She may not be working in the White House, but that doesn't mean Ivanka Trump is staying out of politics.
Although she has said she will have no official role in her father's administration, Ivanka Trump has been quietly laying the groundwork for an effort that could make her perhaps the best-connected policy advocate in Washington.
Trump, who has made clear she wants to push for policies benefiting women and girls, last week sought the advice of a group of female executives and media stars in New York City.
And transition aides have reached out to congressional staff on childcare policies, an area she has urged President-elect Donald Trump to prioritise.
In a Facebook post detailing her next moves, Ivanka Trump thanked people who had reached out on such issues and added that she is determining the "most impactful and appropriate ways for me to serve our country."
It is not clear if Trump will establish herself independently or if she will eventually enter the White House.
But operating from the outside may take her into uncharted territory, as there are few recent examples of a first family member without a White House office advocating for policies. The closest model is the first lady, who has an office in the East Wing.
For now, the businesswoman has said only that she is stepping away from executive roles at the Trump Organisation and her lifestyle brand and is moving her family to Washington so that her husband Jared Kushner can take a job as a senior adviser. She has also stressed that she wants to focus on settling her three young children in a new home.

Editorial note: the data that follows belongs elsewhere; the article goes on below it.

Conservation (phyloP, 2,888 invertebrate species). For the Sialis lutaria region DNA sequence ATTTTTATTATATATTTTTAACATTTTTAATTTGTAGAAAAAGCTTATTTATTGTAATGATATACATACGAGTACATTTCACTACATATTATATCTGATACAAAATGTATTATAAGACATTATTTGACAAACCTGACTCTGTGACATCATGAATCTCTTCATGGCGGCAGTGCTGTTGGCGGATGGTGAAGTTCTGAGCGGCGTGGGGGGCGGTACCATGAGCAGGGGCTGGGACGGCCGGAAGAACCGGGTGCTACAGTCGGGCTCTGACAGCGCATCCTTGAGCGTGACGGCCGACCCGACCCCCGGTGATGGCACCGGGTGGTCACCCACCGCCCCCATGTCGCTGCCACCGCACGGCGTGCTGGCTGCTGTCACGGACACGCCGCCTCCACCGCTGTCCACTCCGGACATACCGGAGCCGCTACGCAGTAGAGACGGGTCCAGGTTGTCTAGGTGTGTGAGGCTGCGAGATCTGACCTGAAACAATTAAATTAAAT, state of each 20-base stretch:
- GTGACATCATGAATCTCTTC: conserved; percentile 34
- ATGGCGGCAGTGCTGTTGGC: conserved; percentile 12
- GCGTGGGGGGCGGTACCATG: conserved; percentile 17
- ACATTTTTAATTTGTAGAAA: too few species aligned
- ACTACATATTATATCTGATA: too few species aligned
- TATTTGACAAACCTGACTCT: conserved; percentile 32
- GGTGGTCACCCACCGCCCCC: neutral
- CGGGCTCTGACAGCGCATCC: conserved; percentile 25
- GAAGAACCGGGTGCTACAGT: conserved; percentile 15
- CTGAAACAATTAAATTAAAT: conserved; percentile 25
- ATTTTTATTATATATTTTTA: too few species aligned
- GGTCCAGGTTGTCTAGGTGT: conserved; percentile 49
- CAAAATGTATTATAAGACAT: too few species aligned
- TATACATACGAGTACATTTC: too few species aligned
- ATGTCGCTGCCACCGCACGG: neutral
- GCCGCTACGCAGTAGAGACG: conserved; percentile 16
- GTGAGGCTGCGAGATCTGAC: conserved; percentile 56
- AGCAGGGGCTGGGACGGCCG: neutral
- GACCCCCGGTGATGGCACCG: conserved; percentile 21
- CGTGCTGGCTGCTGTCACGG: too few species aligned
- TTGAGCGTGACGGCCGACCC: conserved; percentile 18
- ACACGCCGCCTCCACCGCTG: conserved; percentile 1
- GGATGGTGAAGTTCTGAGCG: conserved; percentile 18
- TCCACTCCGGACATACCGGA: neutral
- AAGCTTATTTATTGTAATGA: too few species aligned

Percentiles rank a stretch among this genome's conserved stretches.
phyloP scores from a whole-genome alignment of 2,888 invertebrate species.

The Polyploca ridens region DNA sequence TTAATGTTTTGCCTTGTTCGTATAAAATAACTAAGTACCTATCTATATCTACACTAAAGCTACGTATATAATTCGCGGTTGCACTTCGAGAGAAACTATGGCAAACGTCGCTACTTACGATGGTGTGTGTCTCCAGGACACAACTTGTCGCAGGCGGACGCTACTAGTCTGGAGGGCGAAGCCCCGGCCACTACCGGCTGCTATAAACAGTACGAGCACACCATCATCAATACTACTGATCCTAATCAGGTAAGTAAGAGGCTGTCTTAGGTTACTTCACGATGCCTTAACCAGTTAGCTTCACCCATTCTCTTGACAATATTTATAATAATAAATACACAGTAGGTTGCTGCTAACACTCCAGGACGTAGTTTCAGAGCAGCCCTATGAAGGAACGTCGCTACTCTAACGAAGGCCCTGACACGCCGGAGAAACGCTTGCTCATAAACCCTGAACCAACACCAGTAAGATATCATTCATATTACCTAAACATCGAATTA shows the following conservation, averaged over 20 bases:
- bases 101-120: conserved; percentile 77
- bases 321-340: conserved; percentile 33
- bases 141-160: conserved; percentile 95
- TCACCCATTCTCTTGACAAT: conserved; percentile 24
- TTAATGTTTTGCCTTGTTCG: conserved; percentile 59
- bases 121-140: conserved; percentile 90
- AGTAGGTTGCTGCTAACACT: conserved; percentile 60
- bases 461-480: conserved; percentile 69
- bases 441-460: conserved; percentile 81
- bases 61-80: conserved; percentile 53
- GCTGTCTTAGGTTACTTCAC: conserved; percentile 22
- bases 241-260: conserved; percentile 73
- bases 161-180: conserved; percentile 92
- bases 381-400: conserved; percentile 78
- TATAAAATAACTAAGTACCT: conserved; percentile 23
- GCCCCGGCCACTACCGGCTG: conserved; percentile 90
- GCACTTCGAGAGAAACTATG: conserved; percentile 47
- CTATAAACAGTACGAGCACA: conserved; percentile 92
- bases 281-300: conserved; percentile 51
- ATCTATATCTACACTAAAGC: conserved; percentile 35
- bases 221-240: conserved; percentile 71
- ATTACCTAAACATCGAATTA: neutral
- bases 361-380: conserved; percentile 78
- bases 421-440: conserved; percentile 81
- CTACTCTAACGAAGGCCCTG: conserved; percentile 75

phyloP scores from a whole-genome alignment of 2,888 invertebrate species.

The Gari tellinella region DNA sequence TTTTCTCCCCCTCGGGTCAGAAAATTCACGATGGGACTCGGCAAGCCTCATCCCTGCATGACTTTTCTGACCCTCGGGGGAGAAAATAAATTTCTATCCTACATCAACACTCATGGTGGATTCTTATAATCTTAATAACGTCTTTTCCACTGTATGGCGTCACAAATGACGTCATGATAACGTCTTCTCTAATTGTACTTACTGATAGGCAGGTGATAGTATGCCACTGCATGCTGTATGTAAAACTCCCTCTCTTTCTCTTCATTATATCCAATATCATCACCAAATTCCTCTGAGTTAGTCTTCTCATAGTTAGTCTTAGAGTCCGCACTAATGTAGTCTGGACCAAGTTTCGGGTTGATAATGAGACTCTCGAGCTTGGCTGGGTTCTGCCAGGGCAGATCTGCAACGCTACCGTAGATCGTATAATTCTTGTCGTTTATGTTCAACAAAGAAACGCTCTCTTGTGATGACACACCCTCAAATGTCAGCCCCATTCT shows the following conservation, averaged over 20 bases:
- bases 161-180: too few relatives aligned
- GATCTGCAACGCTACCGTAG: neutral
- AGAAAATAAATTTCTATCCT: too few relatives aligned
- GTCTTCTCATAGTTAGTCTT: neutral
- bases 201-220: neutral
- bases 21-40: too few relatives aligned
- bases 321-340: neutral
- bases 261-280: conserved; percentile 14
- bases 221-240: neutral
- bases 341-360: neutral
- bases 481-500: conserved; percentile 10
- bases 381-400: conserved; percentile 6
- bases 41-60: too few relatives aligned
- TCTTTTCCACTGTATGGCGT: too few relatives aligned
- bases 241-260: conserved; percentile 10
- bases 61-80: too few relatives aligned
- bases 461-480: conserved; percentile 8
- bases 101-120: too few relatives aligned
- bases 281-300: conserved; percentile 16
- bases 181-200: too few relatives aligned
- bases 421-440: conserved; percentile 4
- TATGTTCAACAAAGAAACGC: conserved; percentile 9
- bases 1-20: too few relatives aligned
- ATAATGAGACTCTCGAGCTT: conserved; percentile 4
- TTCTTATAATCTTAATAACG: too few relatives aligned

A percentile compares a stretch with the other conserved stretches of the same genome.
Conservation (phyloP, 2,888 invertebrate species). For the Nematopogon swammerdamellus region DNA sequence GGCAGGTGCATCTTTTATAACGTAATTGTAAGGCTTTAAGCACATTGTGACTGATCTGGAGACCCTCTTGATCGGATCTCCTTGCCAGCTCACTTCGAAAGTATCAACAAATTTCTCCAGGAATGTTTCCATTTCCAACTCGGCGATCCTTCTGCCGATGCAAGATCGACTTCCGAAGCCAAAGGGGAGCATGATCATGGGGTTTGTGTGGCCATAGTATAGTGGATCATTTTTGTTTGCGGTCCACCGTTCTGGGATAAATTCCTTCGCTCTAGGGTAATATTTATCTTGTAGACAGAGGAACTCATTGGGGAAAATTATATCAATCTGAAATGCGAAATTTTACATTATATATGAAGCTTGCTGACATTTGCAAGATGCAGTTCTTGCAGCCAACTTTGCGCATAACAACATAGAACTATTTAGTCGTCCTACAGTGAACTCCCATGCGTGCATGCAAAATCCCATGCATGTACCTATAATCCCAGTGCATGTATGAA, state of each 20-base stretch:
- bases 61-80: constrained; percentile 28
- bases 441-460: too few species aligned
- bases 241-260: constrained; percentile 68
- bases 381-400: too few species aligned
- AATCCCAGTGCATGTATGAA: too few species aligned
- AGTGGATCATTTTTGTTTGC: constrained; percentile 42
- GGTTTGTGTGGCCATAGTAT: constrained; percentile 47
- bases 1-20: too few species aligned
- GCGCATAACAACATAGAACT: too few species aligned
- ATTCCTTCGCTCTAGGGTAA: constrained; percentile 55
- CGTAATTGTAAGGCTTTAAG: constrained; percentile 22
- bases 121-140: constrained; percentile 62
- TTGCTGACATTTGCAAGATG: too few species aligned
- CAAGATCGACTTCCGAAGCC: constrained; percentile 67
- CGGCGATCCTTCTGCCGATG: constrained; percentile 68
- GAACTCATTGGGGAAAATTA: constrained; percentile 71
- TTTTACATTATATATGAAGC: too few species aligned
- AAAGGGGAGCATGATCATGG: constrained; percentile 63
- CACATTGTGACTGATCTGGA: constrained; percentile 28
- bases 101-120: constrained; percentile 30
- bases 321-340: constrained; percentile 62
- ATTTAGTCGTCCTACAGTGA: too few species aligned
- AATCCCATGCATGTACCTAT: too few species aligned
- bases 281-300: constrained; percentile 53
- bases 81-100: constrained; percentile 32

But Ivanka Trump is also thinking beyond that.
On Thursday, she attended a dinner with female executives at the home of her friend Wendi Deng, ex-wife of media executive Rubert Murdoch. The dinner was put together by Dina Powell, a Goldman Sachs partner who is joining the Trump administration as an assistant to the president and senior counselor for economic initiatives.
Powell has been advising Ivanka Trump and is expected to continue working closely with her.
Other guests included MSNBC "Morning Joe" co-host Mika Brzezinski, model Christy Turlington Burns, former White House press secretary Dana Perino, Xerox Chairperson Ursula Burns, Deloitte CEO Cathy Engelbert, Glamour Editor-in-Chief Cynthia Leive and Time Managing Editor Nancy Gibbs.
Another attendee, Pattie Sellers, executive director of Fortune's Most Powerful Women Summits, wrote on Fortune.com that Ivanka Trump "explained that she wanted to learn from the efforts of leaders in their fields."
Also there was Sheila Marcelo, founder of www.care.com, a website that connects families with caregivers, said an attendee who spoke on condition of anonymity because it was a private dinner.